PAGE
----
A Phase IB/II Study of Niraparib plus Immunotherapy to Treat Metastatic Castration-Resistant Prostate Cancer


Full Title

A Phase 1b-2 Study of Niraparib Combination Therapies for the Treatment of Metastatic Castration-Resistant Prostate Cancer


Prostate cancers initially need the male hormone testosterone for growth. Hormone therapies that lower the level of testosterone are among the most effective treatments for prostate cancers that have spread to other organs (metastasized). The benefits of hormone treatments do not last, however. Over time, many prostate cancers continue to grow despite hormonal therapies; these are called “castration-resistant prostate cancers” (CRPC).

In this study, researchers are assessing the safety and effectiveness of combining the drug niraparib with the investigational immunotherapy JNJ-63723283. Niraparib works by inhibiting PARP, a protein that helps cancer cells repair DNA that has been damaged by cancer treatments. When cancer cells repair damaged DNA, they can continue growing and multiplying, so depriving them of this power with a PARP inhibitor may be an effective approach to treatment.

JNJ-63723283 boosts the power of the immune system to find and kill cancer cells by blocking a protein called PD1. Researchers think that giving niraparib in combination with JNJ-63723283 will make prostate cancer cells a more obvious target for the immune system, and JNJ-63723283 will trigger the immune system to go after these cells and destroy them more effectively. Niraparib is taken orally (by mouth) while JNJ-63723283 is given intravenously (by vein).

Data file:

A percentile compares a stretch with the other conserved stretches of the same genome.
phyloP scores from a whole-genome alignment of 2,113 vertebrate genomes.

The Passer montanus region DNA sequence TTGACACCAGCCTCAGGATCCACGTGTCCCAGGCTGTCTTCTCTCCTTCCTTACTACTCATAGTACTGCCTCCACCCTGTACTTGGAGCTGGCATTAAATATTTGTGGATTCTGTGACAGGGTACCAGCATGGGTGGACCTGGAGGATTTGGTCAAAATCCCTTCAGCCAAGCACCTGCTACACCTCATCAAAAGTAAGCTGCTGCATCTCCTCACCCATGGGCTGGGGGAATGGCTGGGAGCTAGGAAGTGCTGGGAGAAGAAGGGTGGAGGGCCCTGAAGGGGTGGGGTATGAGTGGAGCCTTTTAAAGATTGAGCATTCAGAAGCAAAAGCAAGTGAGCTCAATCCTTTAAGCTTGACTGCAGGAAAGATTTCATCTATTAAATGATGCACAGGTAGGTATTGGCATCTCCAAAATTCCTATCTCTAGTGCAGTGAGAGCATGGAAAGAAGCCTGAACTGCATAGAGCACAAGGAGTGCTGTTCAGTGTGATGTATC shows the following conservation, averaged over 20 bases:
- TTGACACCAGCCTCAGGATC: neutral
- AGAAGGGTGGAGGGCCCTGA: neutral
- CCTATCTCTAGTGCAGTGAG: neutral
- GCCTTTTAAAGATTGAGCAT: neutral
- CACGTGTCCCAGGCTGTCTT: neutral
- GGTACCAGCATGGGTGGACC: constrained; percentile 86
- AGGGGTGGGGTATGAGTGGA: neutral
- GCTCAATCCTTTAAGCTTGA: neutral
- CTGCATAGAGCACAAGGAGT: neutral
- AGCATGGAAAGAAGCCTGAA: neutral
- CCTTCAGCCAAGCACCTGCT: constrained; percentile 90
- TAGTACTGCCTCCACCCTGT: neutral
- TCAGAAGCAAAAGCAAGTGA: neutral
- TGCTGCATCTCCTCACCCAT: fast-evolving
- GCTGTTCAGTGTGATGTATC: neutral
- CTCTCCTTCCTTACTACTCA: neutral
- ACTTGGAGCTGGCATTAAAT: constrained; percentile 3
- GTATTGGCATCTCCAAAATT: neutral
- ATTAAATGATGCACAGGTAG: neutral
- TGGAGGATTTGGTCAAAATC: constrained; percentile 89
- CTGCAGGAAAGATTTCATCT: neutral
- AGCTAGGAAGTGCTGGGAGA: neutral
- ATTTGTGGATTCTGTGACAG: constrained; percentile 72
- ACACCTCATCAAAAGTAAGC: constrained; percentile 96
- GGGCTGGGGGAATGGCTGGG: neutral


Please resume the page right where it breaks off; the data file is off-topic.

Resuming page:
To be eligible for this study, patients must meet several criteria, including but not limited to the following:

  • Patients must have CRPC that persists despite at least one, but no more than two regimens of androgen receptor (AR)-targeted therapy (such as abiraterone acetate with prednisone, enzalutamide, and apalutamide) for prostate cancer. Patients must have had at least 4 weeks of AR-targeted therapy.
  • Patients may not have previously received a PARP inhibitor.
  • At least 4 weeks must pass between the completion of previous treatment and entry into the study.
  • Patients must be physically well enough that they are fully ambulatory, capable of all self care, and are capable of all but physically strenuous activities. As an example, patients must be well enough that they would be able to carry out office work or light housework.
  • This study is for men age 18 and older.

For more information about this study and to inquire about eligibility, please contact Dr. Dana Rathkopf at 646-422-4379.





Disease Status

Relapsed or Refractory